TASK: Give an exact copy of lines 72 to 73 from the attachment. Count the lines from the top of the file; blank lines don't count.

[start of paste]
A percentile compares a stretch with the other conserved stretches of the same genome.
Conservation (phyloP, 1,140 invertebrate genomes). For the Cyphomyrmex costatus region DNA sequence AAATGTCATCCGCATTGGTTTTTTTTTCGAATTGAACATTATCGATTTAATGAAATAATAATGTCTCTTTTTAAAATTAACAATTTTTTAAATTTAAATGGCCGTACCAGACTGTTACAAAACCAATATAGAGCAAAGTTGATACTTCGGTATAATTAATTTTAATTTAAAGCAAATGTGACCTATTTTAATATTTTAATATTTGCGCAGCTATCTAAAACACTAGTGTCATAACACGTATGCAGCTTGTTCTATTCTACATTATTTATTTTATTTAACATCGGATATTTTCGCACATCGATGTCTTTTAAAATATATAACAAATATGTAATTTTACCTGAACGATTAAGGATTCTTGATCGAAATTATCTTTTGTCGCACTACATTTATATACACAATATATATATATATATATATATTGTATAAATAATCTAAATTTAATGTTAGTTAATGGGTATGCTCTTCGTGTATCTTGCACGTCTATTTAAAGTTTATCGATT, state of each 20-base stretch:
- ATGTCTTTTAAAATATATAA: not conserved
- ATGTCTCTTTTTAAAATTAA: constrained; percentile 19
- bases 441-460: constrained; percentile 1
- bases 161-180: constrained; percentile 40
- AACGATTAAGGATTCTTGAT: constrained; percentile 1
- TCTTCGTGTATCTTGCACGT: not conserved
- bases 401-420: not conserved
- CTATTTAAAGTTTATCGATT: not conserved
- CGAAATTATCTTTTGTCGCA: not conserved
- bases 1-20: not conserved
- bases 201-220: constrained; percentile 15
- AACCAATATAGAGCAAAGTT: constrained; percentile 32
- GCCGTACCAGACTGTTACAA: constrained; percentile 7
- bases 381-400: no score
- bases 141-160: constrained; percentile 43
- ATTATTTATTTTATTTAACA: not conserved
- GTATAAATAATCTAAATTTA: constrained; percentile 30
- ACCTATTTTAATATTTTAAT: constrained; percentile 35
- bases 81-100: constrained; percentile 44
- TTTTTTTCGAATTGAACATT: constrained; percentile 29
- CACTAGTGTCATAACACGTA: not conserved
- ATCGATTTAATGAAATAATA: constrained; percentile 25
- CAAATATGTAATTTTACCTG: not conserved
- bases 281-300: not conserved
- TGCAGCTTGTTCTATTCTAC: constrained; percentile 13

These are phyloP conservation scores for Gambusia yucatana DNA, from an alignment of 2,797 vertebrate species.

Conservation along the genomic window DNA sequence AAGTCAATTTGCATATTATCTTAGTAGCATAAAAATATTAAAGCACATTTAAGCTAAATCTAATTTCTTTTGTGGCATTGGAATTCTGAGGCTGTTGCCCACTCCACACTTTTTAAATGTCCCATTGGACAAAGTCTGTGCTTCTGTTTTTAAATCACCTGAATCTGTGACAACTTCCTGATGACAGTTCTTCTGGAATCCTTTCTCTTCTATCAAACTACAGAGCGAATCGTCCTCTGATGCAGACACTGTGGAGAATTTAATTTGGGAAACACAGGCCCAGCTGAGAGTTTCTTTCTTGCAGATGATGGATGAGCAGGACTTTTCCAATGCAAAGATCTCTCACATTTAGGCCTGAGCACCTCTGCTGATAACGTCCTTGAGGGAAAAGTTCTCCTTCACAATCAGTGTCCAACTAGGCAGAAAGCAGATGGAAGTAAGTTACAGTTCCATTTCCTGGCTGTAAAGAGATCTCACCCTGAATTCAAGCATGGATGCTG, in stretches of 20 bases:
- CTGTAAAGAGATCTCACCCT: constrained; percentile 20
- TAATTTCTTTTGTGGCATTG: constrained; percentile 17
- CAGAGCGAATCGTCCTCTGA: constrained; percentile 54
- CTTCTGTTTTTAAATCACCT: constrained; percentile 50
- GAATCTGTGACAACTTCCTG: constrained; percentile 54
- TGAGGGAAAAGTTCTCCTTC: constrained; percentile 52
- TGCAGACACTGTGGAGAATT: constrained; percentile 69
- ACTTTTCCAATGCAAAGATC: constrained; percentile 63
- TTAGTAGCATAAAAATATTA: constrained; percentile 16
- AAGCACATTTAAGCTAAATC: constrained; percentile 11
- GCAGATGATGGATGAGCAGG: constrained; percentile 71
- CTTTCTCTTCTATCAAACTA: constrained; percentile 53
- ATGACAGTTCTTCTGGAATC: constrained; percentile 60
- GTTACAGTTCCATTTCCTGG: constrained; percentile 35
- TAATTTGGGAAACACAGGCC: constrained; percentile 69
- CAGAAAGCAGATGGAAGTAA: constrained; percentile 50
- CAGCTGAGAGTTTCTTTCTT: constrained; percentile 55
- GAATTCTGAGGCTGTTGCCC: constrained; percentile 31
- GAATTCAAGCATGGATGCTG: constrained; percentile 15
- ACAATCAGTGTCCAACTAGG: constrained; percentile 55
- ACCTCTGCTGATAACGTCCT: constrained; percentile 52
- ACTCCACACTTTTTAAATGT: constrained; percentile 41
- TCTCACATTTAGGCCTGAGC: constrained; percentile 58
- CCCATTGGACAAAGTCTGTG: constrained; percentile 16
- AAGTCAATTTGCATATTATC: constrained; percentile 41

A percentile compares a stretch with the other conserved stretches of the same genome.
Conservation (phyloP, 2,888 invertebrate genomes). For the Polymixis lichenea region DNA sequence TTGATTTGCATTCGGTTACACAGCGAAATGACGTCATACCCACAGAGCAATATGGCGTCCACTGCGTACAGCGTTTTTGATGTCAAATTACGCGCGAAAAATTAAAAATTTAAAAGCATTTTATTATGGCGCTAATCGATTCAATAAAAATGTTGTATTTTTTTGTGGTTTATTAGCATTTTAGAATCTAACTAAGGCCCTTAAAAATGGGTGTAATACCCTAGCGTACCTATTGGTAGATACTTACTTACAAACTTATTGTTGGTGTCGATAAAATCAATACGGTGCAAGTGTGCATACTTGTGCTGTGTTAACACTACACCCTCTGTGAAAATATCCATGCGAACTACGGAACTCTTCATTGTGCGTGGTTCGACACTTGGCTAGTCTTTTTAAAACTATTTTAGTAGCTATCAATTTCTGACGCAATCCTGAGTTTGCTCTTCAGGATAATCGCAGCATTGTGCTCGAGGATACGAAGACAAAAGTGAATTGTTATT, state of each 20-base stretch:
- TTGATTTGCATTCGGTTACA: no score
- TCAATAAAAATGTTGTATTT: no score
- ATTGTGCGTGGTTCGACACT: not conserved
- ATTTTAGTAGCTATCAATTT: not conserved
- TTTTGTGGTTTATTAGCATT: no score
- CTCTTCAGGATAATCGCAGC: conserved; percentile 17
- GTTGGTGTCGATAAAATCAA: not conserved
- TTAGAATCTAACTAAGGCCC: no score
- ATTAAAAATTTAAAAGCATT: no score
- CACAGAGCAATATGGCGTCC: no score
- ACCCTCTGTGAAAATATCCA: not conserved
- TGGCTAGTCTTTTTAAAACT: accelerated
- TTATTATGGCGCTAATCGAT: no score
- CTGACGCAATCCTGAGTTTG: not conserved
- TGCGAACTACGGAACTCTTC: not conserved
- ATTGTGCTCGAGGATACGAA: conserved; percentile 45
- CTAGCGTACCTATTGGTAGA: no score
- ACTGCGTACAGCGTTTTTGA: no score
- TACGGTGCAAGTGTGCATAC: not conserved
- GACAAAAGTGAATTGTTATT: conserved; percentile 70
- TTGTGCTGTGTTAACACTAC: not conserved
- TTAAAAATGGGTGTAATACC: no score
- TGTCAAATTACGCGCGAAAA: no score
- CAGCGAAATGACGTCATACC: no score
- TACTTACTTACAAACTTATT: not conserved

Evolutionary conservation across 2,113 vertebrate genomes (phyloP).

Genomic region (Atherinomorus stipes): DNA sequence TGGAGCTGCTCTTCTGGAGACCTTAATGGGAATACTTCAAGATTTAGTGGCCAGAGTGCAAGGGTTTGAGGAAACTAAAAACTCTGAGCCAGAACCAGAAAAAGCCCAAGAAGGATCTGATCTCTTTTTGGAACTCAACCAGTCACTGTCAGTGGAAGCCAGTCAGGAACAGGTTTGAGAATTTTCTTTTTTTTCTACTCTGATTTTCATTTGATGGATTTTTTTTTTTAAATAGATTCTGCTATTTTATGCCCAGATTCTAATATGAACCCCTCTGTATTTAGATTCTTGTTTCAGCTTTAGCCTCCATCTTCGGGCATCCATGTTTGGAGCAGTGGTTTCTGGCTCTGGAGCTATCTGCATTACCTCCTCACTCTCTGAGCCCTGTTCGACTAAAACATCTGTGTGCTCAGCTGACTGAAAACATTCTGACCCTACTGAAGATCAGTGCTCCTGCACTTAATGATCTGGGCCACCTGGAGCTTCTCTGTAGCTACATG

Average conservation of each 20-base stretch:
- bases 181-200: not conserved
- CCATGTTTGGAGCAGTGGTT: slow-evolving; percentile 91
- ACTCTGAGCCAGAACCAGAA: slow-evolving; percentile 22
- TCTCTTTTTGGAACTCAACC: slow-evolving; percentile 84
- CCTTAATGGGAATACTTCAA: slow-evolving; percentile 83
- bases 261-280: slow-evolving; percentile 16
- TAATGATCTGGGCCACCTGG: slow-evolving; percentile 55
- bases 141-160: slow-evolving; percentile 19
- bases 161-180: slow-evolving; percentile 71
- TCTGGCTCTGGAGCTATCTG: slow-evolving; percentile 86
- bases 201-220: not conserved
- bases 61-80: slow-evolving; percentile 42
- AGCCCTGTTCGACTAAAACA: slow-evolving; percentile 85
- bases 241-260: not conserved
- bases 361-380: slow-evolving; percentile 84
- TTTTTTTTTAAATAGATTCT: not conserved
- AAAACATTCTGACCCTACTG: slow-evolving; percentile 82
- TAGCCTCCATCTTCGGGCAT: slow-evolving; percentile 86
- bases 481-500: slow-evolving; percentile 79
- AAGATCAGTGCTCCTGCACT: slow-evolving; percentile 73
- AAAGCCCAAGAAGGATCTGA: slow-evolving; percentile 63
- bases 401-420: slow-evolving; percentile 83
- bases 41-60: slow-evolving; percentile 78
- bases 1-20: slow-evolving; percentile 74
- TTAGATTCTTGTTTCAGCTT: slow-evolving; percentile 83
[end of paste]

- ATTGTGCTCGAGGATACGAA: conserved; percentile 45
- CTAGCGTACCTATTGGTAGA: no score